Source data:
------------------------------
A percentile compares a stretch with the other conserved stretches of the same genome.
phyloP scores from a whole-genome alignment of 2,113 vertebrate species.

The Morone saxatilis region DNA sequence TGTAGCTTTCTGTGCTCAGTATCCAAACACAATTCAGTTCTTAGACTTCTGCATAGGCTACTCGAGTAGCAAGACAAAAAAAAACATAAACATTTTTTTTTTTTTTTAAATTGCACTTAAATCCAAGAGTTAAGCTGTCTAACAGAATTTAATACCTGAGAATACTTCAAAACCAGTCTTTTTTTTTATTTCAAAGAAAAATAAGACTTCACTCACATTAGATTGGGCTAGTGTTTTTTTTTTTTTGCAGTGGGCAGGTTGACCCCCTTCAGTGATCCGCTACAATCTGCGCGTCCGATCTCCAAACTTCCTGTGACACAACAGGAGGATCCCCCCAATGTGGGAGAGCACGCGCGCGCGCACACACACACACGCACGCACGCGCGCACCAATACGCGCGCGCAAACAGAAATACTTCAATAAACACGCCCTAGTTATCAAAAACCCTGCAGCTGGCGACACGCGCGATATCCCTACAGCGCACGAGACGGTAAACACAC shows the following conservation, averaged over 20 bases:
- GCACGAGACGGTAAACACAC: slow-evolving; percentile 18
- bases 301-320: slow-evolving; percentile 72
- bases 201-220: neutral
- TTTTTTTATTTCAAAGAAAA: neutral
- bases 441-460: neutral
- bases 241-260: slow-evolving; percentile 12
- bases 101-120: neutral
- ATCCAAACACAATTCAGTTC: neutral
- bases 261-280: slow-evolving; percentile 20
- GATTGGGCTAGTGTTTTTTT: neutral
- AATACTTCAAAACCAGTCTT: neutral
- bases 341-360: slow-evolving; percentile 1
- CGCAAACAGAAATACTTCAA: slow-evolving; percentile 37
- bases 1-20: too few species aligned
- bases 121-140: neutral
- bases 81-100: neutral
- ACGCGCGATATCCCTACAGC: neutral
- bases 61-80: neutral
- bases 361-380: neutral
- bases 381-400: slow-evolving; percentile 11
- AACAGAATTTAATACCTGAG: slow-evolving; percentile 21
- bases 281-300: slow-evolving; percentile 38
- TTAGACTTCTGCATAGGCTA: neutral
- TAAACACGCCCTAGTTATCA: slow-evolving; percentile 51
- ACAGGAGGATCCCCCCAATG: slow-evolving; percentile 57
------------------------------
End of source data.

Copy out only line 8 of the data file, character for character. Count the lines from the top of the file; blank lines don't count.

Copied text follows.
- bases 441-460: neutral